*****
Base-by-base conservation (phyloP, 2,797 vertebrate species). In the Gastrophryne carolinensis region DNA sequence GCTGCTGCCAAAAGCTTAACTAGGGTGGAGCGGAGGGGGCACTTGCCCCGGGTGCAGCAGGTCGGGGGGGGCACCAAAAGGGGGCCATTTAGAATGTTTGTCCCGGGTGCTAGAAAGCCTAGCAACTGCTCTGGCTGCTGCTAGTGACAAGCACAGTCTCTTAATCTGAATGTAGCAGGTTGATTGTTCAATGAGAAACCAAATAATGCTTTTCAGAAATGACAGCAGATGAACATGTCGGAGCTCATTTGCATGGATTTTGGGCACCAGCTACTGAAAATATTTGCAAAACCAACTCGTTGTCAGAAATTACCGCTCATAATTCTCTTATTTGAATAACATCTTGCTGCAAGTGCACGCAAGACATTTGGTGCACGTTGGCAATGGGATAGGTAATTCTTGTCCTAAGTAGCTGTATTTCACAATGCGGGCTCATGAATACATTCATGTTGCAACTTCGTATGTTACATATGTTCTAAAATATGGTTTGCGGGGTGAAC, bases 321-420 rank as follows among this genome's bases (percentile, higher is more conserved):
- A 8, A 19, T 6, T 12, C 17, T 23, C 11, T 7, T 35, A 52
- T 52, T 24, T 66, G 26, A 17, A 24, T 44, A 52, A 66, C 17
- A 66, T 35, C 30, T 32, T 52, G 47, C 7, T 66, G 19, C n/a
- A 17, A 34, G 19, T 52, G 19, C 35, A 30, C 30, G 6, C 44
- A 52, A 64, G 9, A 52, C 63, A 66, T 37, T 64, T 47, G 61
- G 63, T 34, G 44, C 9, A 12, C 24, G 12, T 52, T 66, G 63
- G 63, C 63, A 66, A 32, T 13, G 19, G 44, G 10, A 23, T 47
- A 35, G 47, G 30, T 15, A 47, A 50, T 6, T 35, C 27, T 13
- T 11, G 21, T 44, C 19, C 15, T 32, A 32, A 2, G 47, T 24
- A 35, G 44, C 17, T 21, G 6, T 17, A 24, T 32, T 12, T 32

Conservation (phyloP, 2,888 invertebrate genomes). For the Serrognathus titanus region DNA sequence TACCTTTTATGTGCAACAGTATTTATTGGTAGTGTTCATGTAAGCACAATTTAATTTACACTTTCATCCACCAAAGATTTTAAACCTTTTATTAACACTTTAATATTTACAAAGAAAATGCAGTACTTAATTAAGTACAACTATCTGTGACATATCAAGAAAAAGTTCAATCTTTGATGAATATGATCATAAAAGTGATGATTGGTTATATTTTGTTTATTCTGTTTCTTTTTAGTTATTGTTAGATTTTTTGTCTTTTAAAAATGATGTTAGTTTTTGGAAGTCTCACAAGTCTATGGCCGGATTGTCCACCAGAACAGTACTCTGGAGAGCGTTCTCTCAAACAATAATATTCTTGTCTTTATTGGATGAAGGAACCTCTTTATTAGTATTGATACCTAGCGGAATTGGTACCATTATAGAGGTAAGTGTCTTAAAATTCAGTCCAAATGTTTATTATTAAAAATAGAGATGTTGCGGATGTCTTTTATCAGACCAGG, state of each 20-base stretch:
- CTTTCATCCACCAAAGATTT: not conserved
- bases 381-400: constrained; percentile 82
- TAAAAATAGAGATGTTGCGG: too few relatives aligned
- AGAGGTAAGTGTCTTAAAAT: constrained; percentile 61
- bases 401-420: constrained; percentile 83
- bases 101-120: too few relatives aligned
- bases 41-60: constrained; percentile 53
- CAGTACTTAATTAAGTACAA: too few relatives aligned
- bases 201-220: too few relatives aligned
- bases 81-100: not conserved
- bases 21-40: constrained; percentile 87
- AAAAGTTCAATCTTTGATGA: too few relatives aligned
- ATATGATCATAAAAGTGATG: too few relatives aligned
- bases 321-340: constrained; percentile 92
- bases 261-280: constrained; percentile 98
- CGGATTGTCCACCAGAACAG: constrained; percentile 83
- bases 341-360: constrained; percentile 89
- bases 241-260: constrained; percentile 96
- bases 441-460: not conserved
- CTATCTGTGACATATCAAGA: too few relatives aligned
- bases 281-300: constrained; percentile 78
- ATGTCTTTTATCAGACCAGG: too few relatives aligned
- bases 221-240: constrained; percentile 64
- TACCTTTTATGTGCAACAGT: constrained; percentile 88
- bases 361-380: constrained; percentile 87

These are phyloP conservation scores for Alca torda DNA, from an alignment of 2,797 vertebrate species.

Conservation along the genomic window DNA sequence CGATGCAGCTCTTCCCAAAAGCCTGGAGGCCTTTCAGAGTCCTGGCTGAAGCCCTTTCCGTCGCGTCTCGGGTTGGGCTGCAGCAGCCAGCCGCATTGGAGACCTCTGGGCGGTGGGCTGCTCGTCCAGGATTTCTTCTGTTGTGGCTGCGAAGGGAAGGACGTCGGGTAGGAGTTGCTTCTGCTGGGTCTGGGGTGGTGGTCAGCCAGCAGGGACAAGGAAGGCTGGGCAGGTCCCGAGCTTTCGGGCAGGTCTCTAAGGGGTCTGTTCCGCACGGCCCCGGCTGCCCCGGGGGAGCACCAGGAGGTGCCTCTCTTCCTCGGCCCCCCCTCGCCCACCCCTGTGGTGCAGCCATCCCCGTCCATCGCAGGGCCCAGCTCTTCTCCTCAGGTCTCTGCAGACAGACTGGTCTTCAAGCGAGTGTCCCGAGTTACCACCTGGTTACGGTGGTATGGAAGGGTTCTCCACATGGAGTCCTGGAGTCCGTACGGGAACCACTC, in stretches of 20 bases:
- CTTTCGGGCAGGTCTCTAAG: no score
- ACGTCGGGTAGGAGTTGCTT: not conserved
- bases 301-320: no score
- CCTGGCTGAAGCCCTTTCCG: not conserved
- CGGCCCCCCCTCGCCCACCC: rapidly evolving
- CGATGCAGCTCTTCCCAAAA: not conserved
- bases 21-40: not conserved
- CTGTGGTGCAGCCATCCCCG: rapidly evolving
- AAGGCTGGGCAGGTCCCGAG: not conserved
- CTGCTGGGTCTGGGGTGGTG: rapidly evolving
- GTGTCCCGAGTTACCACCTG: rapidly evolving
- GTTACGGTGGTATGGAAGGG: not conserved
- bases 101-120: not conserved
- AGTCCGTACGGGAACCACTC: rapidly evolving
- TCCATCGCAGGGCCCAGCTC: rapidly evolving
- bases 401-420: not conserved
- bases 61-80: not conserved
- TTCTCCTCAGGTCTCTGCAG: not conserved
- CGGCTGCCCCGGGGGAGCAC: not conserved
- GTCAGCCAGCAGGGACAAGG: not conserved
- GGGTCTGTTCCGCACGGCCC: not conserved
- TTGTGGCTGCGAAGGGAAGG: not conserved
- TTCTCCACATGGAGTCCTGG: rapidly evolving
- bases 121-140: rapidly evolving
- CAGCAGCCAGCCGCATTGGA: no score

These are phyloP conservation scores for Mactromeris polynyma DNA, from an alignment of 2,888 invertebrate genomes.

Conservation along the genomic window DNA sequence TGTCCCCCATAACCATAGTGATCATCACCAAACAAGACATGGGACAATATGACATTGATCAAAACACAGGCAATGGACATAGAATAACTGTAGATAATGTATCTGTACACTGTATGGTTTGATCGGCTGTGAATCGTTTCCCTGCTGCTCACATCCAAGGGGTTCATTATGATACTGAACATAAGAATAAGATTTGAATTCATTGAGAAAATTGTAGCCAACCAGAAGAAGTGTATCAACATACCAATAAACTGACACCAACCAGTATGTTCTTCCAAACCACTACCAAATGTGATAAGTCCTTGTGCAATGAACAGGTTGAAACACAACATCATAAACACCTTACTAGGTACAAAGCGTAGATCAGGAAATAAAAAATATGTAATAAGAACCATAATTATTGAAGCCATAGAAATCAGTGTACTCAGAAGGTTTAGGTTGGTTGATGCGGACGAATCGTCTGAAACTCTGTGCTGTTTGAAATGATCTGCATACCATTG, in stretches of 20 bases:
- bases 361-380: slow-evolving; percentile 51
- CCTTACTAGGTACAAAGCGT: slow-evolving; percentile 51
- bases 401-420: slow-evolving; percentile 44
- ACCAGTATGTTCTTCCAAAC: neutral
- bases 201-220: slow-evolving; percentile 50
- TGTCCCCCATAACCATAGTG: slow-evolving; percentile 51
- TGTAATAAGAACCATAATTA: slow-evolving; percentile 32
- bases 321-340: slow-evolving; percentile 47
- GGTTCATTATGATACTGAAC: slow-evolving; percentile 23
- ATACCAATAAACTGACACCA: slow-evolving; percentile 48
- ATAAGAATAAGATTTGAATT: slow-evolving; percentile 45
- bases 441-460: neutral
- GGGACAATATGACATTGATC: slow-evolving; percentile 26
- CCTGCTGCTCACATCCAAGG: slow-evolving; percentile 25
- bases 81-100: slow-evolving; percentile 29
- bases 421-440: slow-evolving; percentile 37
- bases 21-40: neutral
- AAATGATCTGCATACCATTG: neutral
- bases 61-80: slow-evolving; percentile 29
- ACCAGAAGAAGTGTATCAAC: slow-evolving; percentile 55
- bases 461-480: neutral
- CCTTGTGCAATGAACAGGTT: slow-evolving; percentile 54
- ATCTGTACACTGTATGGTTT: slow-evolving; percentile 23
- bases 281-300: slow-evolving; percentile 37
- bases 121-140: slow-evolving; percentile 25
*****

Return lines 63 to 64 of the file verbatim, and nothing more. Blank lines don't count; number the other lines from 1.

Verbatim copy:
- bases 121-140: rapidly evolving
- CAGCAGCCAGCCGCATTGGA: no score